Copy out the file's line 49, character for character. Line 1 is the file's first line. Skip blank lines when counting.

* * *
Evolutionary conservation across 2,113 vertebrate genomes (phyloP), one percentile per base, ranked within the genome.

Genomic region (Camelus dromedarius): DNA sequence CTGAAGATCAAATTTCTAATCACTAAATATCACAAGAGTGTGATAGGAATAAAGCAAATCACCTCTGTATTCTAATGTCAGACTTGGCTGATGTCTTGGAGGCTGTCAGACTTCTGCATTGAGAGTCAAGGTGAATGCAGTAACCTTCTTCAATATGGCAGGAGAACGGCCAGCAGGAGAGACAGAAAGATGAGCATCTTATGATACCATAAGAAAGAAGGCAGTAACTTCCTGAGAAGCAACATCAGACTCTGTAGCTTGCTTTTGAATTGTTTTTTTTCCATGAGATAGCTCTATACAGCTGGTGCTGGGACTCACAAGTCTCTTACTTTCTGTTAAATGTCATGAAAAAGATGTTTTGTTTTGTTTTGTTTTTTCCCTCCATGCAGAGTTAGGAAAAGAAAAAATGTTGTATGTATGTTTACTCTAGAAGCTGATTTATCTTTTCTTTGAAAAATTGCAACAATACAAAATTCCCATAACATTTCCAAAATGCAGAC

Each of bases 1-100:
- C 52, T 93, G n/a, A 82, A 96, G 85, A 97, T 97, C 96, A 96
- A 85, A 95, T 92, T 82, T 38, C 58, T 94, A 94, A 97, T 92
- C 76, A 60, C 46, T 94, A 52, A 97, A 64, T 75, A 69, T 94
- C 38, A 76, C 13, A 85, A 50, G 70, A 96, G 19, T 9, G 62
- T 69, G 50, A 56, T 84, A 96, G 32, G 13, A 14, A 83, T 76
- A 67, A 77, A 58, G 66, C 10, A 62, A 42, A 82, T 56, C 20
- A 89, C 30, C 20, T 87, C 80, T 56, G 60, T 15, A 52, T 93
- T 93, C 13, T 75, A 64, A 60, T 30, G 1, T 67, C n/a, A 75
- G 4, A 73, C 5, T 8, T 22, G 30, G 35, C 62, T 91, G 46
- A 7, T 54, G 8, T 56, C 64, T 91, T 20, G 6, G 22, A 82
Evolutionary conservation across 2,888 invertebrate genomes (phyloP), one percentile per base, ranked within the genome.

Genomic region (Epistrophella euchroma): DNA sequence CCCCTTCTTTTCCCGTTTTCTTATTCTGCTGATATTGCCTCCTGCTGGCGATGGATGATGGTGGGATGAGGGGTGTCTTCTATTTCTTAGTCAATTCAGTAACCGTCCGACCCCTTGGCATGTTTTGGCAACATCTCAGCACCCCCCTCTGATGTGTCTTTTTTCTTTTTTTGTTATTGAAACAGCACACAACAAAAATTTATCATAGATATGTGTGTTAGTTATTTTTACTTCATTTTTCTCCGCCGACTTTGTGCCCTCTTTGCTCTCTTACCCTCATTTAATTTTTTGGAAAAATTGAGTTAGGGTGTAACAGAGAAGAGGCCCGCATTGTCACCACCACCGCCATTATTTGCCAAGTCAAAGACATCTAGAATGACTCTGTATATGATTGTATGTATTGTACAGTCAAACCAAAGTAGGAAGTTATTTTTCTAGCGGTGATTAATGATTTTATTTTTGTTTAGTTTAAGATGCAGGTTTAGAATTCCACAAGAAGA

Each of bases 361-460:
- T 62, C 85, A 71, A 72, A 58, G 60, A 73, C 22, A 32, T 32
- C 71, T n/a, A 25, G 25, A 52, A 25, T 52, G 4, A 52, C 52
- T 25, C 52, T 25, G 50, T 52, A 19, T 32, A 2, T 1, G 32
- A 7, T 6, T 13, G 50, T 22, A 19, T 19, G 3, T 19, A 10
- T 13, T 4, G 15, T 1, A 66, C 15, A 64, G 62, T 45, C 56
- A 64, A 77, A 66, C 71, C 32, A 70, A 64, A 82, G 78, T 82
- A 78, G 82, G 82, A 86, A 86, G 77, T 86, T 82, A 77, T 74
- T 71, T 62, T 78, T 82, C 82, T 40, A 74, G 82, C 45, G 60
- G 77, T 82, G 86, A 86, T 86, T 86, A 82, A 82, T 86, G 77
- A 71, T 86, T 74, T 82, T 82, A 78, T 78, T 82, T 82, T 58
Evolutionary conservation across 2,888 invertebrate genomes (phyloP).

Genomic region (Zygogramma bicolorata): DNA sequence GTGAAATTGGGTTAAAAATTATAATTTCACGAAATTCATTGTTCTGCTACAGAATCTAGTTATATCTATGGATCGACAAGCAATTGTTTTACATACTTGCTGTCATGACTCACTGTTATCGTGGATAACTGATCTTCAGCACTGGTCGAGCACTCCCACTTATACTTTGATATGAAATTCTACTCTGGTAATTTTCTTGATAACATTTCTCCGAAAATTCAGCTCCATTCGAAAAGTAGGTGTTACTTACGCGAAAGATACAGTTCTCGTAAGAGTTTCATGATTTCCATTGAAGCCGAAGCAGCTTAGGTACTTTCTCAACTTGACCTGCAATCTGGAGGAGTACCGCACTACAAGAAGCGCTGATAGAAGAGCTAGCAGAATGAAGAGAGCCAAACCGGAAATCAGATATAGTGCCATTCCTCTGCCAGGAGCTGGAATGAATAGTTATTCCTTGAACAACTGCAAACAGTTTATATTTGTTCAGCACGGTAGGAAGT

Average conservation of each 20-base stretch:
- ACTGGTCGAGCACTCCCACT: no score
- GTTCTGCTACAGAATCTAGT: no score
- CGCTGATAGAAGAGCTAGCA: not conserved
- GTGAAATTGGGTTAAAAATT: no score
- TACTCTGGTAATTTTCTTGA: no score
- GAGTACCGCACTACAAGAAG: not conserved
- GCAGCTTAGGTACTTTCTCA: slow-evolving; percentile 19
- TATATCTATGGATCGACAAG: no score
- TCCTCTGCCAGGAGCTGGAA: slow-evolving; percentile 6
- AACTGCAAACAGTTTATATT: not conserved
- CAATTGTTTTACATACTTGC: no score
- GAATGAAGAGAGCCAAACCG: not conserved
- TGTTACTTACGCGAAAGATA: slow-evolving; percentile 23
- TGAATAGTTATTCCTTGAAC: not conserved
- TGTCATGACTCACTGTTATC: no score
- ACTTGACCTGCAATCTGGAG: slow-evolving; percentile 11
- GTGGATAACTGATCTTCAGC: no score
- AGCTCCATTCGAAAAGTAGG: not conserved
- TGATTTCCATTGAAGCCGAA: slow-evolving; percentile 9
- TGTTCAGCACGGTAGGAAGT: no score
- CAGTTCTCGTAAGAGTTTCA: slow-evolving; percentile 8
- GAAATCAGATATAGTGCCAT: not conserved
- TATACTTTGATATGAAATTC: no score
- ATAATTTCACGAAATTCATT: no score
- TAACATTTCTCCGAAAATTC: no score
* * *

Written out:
- TGTTCAGCACGGTAGGAAGT: no score